Nagarjuna Agrichem (NACL), part of the Rs 3,400-crore Nagarjuna group, is making strategic efforts to switch from a contract manufacturing...
Nagarjuna Agrichem (NACL), part of the Rs 3,400-crore Nagarjuna group, is making strategic efforts to switch from a contract manufacturing model to a market-oriented setup. V Vijay Shankar, MD, NACL, in an interaction with BV Mahalakshmi, says the Rs 635-crore company is eyeing a Rs 1,000-crore turnover by next year, with the domestic market contributing 65% of the revenue. Excerpts
What are your plans for the domestic market given the constraints for the industry?
We see 2015-16 as a year of profitability. Despite the many unique constraints faced by us, we have not wavered from the growth path. Domestic sales have been witnessing linear growth. Though 2010-11 saw a 5% dip, the consecutive year saw 32% growth. In FY14, sales went up by 14% and the team met the targets despite supply constraints. In H1 of FY15, the domestic market faced challenges such as a delayed monsoon, lack of supplies and cash crunch in some markets. Subsequently, improved weather conditions prolonged the season.
We are working on introducing new products. We have launched a new advanced water-dispersible granule (WDG) formulation rice herbicide, Sirius. It is imported from Nissan Chemical Industries, Japan, and exclusively distributed in India by us. Early this year, we also launched NIPiT, a nematicide that is a bio-product in wettable powder (WP) formulation. We launched Kadak 10% EC and Dicaught 70% WG in the herbicide category last year, through the co-marketing model. We will continue to launch more exclusive products in India in coming years.
What are your plans for improving the export formulation business?
We are exploring African and Southeast Asian markets. In partnership with Marlarmyiang Company, we launched our own brands — four crop-protection molecules, namely Profex, Nagarjuna Chloro, Nagarjuna Cyper-10 and Pace — in Yangaon and Mandalay in Myanmar. Six more product registrations are in the pipeline. Brand registrations are in the process in Zambia and Ethiopia.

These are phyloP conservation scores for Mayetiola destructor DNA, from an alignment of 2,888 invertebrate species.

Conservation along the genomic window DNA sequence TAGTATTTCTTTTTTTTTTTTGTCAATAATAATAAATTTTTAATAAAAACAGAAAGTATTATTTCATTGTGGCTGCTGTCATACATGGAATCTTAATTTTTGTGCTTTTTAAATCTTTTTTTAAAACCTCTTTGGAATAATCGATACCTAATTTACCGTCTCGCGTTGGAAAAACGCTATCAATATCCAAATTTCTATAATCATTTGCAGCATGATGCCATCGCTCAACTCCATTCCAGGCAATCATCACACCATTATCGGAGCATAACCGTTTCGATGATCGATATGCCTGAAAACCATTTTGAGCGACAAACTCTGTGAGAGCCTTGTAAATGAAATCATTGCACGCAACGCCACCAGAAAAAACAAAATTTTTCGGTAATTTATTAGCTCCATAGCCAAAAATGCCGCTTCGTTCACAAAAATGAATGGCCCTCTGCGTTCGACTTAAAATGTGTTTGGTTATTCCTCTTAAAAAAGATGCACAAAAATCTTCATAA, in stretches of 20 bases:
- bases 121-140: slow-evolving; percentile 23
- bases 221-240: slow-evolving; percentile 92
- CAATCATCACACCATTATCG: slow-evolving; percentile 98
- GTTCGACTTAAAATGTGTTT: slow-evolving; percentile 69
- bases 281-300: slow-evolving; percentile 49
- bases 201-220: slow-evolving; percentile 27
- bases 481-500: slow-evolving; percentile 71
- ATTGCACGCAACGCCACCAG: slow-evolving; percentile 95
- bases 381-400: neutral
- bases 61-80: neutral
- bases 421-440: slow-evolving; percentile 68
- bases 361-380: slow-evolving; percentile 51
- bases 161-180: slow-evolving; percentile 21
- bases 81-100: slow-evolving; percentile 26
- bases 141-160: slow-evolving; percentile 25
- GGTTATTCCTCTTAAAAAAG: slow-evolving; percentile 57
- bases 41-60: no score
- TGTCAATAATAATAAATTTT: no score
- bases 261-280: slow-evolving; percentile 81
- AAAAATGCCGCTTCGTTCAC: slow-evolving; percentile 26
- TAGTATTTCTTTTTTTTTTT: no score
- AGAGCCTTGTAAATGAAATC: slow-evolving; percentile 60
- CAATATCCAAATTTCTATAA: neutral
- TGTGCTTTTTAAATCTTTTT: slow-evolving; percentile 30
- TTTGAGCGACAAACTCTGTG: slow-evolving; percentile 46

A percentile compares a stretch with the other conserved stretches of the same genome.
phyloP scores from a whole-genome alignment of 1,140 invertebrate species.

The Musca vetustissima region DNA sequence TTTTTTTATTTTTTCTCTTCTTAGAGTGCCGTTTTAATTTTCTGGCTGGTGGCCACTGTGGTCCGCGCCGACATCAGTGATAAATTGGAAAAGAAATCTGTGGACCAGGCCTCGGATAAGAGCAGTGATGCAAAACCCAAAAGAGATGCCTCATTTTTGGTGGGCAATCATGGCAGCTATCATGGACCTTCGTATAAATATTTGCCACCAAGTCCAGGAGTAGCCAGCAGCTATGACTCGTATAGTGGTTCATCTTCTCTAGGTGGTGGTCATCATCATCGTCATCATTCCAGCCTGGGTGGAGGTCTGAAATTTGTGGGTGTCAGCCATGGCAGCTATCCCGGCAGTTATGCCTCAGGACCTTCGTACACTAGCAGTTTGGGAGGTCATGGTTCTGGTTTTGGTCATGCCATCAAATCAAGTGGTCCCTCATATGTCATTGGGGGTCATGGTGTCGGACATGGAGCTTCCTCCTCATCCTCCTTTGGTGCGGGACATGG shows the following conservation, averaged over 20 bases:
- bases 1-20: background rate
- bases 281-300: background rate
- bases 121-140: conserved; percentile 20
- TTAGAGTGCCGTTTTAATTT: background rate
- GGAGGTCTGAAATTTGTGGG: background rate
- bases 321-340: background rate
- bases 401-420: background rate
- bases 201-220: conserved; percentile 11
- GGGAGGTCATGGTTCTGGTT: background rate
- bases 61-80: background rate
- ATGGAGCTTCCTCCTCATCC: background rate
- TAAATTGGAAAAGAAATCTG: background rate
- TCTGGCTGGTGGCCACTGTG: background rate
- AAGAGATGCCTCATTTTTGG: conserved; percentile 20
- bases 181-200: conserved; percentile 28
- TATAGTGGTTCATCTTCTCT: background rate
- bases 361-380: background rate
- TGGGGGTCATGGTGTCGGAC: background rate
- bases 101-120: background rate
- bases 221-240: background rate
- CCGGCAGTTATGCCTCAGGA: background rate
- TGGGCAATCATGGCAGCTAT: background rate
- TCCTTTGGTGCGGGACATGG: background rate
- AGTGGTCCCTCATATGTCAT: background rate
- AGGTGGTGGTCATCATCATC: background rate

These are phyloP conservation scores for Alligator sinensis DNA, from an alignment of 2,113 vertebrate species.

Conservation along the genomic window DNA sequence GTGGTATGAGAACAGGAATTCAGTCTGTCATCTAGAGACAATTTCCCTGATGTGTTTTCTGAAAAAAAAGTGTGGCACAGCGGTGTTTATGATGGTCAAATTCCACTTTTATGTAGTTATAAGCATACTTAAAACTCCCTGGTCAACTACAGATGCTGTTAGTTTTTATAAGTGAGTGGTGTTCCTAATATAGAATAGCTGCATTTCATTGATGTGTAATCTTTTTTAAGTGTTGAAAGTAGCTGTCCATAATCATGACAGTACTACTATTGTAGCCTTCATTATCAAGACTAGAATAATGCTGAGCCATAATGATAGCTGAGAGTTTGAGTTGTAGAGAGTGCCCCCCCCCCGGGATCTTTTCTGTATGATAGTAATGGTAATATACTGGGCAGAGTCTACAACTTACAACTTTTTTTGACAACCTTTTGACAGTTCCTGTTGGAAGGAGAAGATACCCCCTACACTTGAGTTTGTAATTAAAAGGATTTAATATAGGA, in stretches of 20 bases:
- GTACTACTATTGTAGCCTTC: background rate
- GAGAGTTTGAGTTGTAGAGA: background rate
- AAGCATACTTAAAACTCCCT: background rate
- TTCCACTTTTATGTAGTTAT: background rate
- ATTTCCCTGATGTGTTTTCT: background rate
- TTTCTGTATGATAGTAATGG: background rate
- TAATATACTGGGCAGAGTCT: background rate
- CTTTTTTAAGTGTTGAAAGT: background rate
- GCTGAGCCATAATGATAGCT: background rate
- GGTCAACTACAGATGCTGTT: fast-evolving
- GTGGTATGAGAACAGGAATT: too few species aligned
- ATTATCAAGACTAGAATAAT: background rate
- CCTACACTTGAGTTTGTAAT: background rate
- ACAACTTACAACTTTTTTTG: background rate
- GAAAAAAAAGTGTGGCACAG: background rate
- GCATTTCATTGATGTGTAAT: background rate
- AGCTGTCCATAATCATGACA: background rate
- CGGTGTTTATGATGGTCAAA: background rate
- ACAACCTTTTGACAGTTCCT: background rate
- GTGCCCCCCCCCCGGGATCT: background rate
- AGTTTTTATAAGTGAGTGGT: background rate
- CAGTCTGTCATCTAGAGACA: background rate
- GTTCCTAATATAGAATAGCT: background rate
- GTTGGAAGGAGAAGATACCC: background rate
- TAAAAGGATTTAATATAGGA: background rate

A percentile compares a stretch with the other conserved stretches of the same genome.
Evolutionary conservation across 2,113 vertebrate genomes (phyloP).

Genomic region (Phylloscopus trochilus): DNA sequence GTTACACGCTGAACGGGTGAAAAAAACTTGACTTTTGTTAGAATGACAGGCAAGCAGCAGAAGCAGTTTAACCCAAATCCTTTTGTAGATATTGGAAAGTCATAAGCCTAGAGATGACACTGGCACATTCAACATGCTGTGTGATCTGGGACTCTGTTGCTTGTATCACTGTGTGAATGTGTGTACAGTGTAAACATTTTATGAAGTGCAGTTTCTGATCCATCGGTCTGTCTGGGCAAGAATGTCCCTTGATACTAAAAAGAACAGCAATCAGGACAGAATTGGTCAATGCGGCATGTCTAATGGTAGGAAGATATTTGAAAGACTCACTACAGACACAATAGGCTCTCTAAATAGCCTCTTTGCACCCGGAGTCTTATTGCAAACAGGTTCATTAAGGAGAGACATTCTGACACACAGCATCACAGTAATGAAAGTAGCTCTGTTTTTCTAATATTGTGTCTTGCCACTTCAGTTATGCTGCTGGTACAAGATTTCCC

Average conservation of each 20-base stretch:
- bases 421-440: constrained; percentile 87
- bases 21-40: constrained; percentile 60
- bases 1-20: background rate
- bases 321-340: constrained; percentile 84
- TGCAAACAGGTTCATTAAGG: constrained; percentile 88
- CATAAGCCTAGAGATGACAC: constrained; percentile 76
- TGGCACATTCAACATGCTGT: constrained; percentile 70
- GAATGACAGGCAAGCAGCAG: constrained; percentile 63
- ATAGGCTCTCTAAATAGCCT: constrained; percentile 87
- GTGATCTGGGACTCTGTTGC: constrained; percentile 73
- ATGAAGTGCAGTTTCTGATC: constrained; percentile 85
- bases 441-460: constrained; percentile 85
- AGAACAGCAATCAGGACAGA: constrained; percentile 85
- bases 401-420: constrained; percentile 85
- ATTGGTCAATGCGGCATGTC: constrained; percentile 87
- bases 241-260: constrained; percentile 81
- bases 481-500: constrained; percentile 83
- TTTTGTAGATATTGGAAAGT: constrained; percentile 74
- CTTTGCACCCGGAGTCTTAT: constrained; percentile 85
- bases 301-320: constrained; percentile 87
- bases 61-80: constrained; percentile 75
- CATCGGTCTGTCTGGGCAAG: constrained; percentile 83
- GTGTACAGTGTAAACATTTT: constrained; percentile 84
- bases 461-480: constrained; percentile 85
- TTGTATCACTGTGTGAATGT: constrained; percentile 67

Tell us about your R&D initiatives. What kind of investments are you looking at for developing a product pipeline?
The Shadnagar R&D centre, set up for Rs 25 crore, commercialised a technical and two formulations. There are technicals and formulations ready for commercialisation and new combination formulations are in the field-trial stage.
Our R&D focuses on improving processes and making them cost-effective. Analytical method development is also part of R&D. The department has also received requests from foreign customers to develop processes for new technicals.
Are you well-equipped to manufacture for both domestic as well as export markets?
Despite the 2012 fire accident, all contract manufacturing customers continue to be with us. Block 1 and 4 in Srikakulam resumed production in November 2012, and Block 2 and 3 commenced production in January 2013. Block 6 commenced operations in June 2013 while Block 5, which was affected, resumed operations in March 2014.
A new product was made for a customer in Q1 2014-15. Block 5 accounts for almost 50% capacity of the Srikakulam manufacturing unit. Most recently, Cyclone Hudhud affected the plant’s operations for a few weeks.
Various initiatives have been undertaken during the year for growth at home and in exports. In Ethakota, powder/granule capacity has been enhanced to meet growing requirements. The Ethakota plant posted its highest-ever production of 3,200 million tonne in July. New projects are under way for capacity enhancement and warehousing.